The web is awash with so many recipes to prepare for celebrating Hanukah – more than enough for the eight days of the festival. Who know there were so many ways to fry so many ingredients? Call me old fashioned. Call me traditional. Don’t call me experimental and adventurous; I am both of those from time to time. When it comes to holidays, however, I like to stick with the tried and true, and that’s what I did for first night. The menu was latkes, roast leg of lamb, steamed haricot verts, and a mélange of roast vegetables.
Latkes. Every cook has their favorite way to make potato pancakes. I think the most prevalent recipes use shredded potatoes or mashed potatoes. In the past few years, I’ve experimented with latkes. One year I used murasaki sweet potatoes, a purple skinned Japanese sweet potato, along with the usual Yukon gold (see 12-16-20 post). Another year following a recipe from some magazine I tried sheet pan latkes (see 11-29-21 post). Earlier this year it was rosti, a kind of an oversized skillet shredded potato dish (see 1-17-22). I think I’ve made this potato dish using frozen hash brown potatoes.
This year, I cheated. Daughter was going to a party afterwards, then away for 3 days … I did not want lots of leftovers. I picked up some readymade latkes of the mashed variety. To revive them, I put them on a foil-lined pan in the oven with the roast vegetable. They were really tasty, good use of onion.
Roast Lamb with Orange and Lemon. The lamb recipe was actually a new one harvested from the flood of recipes in my in-box. Food and Wine had sent out Roast Lamb with Orange and Lemon using a butterflied leg of lamb; I had everything on hand.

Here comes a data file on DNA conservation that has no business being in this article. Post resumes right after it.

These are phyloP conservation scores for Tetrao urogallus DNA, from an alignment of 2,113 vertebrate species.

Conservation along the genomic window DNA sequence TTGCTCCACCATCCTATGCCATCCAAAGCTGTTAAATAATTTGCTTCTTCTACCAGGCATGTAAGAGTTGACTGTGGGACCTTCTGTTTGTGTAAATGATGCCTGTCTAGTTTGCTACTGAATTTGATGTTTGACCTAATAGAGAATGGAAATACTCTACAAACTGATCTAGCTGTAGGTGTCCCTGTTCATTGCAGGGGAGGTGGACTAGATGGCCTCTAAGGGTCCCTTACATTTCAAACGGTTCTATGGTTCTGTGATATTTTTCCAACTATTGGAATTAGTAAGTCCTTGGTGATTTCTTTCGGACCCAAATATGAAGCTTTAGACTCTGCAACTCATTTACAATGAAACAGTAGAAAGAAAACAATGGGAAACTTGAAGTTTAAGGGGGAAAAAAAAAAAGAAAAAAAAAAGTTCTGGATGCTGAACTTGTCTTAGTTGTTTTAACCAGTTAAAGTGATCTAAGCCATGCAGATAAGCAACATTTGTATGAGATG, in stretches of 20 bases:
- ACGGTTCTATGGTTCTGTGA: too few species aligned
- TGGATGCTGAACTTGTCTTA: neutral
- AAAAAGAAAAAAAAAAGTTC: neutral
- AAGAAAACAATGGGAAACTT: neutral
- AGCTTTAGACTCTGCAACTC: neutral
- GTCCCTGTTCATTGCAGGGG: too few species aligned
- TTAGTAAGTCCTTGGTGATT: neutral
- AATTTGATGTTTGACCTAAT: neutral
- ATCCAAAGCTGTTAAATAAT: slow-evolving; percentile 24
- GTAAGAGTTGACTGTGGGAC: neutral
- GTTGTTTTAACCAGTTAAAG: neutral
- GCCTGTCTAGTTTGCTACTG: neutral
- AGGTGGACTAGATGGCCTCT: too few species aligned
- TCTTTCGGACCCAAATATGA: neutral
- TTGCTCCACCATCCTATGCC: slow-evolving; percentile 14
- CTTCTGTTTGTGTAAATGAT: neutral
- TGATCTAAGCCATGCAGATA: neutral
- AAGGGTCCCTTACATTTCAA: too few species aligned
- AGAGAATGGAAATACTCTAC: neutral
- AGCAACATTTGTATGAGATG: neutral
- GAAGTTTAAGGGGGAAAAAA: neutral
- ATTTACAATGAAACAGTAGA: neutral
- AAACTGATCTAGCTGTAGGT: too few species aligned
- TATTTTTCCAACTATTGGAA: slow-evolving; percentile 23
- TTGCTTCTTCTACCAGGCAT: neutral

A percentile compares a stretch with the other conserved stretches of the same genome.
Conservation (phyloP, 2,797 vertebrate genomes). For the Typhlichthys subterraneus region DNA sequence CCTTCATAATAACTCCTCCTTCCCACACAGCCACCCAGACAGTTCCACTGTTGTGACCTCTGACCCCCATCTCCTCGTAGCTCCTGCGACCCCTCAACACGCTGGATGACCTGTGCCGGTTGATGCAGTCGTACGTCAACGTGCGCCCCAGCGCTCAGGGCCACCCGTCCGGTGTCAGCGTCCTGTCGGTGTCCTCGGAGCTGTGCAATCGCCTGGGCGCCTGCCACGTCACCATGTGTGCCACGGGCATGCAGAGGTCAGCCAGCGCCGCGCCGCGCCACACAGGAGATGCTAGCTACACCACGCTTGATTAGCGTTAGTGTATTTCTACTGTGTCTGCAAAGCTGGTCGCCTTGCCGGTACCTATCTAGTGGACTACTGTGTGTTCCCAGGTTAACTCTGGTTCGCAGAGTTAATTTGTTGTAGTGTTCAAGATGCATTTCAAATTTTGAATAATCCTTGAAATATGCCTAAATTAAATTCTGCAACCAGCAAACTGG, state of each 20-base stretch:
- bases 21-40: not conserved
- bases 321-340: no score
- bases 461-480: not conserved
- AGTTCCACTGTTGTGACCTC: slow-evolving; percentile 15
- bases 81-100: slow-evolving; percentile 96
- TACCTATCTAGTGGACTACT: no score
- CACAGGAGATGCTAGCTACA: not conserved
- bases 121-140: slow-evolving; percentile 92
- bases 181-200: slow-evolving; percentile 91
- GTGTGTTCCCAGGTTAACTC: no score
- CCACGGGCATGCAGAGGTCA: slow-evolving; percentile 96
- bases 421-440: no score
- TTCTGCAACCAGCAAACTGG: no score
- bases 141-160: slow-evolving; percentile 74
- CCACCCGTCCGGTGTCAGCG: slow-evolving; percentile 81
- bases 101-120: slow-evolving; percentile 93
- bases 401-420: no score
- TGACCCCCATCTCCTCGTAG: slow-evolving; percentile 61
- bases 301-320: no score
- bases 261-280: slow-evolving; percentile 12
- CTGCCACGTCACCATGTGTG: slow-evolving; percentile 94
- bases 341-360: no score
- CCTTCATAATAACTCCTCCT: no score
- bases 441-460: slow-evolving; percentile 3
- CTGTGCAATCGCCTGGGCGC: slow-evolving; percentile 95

Start by heating the oven at 350. Next zest one medium orange and on lemon, mix with 2 tsp chopped thyme. Juice the orange and lemon and keep separate. With the lamb on a work surface, sprinkle 1/3 cup of juice on the meat and two-thirds of the zest mixture, season with salt and pepper. Roll the lamb and tie with kitchen twine. Rub it with olive oil, the rest of the zest mixture, and salt and pepper. Place in a medium roasting pan. Pour ¼ cup of dry white wine and ¼ cup of water (I did not want to open a bottle of wine, so I used ½ cup of water.)
The roasting is complex. Start with 30 minutes at 350. Then increase the oven temperature to 400 degrees. Pour two tbsp juice over the lamb and add ¼ cup of water; roast another 45 minutes*. Finally, pour the rest of the juice over the lamb and roast 20 minutes. My family prefers their meat rare, so I stopped after the second stop and the meat came out perfect, nicely reddish pink and juicy.
*Oh, I had a small bit of butternut squash that I cleaned and sliced into rings. I put them into the roasting pan when I increased the heat.
Melange of Roast Vegetables. Spoiler alert, these were leftovers from a meal earlier in the week, Roasted Chicken in Pomegranate and Date Molasses (see 6-14-21 post for the recipe). I had peeled and chopped eggplant, butternut squash, and added parsnip and boniato (Cuban sweet potato), both excavated from the pantry. The recipe always makes too many vegetables. The leftovers were put into a medium roasting pan and into the oven for the final 20 minutes to reheat. PS, I still have leftovers, to be enjoyed with the leftover lamb!
The haricots verts were simply steamed and served as is … no almonds, no butter, simple to enjoy their flavor.
No dessert this year … daughter was taking cookies and donuts to her party. Constant Companion is not a dessert eater. And me, I fell asleep in front of the tv, missed whatever shows were on!